“Sadie!” Jenna’s voice cracked with emotion and she raced across the lawn with only a towel wrapped around her body. He tried to force his eyes away, but her beauty was just as intoxicating as it was in high school. Same full lips, nice curves, and strawberry blonde hair. She skidded to a halt on her knees and flung her arms around Sadie. “I told you to stay right there. You scared Mommy.”

She hadn’t seen him. She hadn’t realized she was half-dressed and outside on her front lawn. She had found her little girl.

“Thank you, officer. Thank you so much.” Jenna checked over her daughter, investigating each arm, each leg, her cheeks, and forehead before she looked up at him. Her bottom jaw fell and her gaze fixed on him as if scanning her phone directory for the right name. Had she forgotten about him?

“Drew,” she whispered.

“Mama, Mama, Mama,” Sadie repeated.

Drew shifted gears and grabbed hold of his training. “Your daughter’s okay. We best get you inside, ma’am.”

She shook her head and looked down. “Oh, um, yes.” She swept Sadie into her arms, stood and raced barefoot up the front porch steps. Drew moved his cruiser into the driveway while still struggling to maintain his composure. It was his job to serve and protect the residents of Creekside, and it appeared as if that now included Jenna. Mason, that scoundrel. That was why he’d brought up her name again. He knew she was here. Boss or no boss, he’d drop kick him first chance he got.

With his chin high, his shoulders back, and his pulse racing faster than a high-speed chase, he marched up the front steps and knocked on the open front door. “Excuse me, but I thought I’d check on you both before I go.”

“We’re okay.” Jenna stood next to an unpacked box, clutching the towel tight around her body. “I’m sorry, I thought Sadie would remain in the house while I took a quick bath, but I guess I was wrong.”

“Ah, we’ve got a runner here.” Drew smiled down at Sadie who nodded.

The child was adorable, but acted a little younger than she looked. It appeared as if she still wore diapers, but shouldn’t she be out of them by this age? Of course, what did he know? He’d never had kids, or even been around little kids much.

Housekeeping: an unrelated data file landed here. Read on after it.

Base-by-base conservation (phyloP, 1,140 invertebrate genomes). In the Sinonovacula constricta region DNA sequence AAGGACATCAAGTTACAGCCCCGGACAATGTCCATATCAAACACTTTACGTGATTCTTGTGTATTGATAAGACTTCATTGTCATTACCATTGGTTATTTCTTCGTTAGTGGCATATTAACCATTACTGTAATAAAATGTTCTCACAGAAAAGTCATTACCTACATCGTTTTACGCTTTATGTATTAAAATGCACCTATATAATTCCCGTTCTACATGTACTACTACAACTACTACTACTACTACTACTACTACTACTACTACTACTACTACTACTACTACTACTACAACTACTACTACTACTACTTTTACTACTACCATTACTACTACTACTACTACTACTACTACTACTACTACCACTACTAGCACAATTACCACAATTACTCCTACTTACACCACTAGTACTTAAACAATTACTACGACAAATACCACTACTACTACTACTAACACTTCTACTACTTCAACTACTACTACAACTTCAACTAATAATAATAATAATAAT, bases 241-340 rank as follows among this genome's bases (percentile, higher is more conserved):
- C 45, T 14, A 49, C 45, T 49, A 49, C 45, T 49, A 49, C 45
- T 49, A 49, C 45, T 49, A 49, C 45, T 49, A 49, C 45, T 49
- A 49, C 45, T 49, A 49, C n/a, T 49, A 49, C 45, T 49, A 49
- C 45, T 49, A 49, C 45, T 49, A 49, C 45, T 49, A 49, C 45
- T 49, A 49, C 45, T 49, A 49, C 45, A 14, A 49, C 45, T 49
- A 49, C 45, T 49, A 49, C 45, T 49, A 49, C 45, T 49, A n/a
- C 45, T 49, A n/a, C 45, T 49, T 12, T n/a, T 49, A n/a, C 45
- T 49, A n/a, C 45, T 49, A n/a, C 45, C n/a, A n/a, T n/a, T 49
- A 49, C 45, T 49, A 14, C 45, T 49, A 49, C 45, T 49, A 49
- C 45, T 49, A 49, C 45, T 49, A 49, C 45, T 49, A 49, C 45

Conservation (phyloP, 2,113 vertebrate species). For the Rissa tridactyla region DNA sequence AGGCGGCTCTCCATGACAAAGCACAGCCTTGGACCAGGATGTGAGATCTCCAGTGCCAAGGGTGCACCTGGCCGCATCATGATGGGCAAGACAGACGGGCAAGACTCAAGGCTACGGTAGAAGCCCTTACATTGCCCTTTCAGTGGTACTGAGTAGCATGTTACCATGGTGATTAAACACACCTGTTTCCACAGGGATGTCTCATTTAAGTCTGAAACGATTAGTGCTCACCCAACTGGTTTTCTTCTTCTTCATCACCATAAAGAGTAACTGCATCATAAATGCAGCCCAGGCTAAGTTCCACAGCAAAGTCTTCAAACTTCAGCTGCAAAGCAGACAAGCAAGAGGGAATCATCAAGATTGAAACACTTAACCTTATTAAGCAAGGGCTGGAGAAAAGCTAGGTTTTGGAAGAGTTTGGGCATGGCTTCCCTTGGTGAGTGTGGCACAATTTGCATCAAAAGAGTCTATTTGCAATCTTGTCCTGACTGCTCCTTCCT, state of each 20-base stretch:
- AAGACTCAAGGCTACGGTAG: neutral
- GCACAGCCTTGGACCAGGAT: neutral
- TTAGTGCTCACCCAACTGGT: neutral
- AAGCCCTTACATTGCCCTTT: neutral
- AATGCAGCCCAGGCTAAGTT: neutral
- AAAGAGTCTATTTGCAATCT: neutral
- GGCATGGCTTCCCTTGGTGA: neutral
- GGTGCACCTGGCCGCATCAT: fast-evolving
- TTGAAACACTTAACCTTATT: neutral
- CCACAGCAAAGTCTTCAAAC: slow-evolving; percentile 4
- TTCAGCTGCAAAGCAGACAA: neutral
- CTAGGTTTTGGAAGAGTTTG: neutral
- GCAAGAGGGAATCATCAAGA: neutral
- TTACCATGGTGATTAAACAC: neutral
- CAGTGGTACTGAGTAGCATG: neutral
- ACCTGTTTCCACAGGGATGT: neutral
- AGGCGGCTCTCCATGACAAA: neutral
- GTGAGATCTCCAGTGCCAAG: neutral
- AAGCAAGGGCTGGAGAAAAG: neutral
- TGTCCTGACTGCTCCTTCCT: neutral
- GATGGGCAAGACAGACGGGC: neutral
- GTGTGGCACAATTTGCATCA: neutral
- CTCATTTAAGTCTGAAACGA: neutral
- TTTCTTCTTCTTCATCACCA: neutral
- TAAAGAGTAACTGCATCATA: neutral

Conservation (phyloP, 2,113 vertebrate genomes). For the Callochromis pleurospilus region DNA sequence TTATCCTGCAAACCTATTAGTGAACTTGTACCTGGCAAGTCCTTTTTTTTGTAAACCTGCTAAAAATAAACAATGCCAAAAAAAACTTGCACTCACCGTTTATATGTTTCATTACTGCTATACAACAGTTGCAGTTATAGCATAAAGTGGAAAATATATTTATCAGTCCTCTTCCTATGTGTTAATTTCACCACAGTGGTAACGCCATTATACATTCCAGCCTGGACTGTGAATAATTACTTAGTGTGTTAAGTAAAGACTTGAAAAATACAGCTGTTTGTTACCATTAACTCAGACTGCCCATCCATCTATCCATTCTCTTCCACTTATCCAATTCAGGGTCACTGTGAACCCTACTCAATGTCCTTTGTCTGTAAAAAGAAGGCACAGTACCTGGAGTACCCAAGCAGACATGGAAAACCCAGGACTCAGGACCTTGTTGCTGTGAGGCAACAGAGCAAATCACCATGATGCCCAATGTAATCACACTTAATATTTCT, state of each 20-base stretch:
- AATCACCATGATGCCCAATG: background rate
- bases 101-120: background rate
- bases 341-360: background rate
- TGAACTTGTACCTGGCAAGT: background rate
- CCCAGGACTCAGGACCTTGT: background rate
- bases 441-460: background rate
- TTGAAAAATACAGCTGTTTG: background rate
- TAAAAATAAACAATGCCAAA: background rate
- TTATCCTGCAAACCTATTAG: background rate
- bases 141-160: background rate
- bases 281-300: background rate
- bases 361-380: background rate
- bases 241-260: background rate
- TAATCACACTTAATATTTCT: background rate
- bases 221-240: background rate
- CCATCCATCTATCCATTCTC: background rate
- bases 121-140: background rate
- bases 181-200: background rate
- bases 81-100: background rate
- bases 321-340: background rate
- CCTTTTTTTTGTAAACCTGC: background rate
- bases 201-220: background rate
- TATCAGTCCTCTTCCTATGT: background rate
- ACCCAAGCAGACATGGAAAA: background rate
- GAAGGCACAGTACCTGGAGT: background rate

“You have no idea. I can’t sleep or shower because I’m scared she’ll run off and get hurt. I plan to install an alarm system, but we just arrived.” Jenna shook her head, her far-off gaze smothering his need to attack her for answers. Why she ran off all those years ago? What had he done?

“Why don’t you call your mother? I’m sure she’d be happy to watch her while you take a break, or your husband.” Okay, that last part slipped out, but still, he waited for her reply.

Silence sounded in the room like an early warning system.

“She doesn’t know I’m in town yet.”

Drew analyzed Jenna’s face then her ring finger. Her soft lips twitched, the way they did when she was under stress, and her ringless hands fidgeted with the towel. “She also doesn’t know I’m divorced. I’d appreciate it if you gave me a chance to face her before you let her know I’m here.”

“It’s a small town, and your mother—”

“Knows everything about everyone in every way. Yes, I know.”

The way she said it sounded like there was some secret message behind it, but he didn’t have the code to figure it out. He never had.

“What are you doing here, Jenna?” he asked. His words sounded more harsh and accusatory than he’d meant them to, but he needed to know why she was demolishing his wall of protection with her move to town.

“Trust me, I don’t want to be in Creekside.”

“Then why are you here?”

“For Sadie. After the divorce, I needed a job that I could do but still spend time with her, and Judy Benjamin convinced me it would be a perfect fit. Not that I owe you an explanation, Drew Walker.” Her tone switched from sad to angry in a single breath. “I’m allowed to live in the town I grew up in. I have just as much right as you do.”

“You left your hometown without a word, so playing that card isn’t gonna sit well with some people in town.”

“Some people? Or you, Drew? Listen, I don’t care who you married, knocked-up, or are having an affair with. Go about your business. Sadie and I aren’t here to interrupt your life. I’m just trying to make a better life for my daughter.” She stomped to the front door. “Now, if you’ll excuse me.” She stood at the door and tapped her foot.

“I think I’m long past due for an explanation, but it can wait.” He turned to Sadie. “It was nice to meet you.” He smiled at her.

Sadie waved backwards and giggled. “Bye, bye, bye.”

“If you need anything else, ma’am, I’m sure Sheriff Mason will be happy to assist you.” He left Sadie sitting on the floor next to the unpacked box. Left Jenna standing in her towel at the front door, but didn’t leave his heart this time. It had been in a ten-year coma.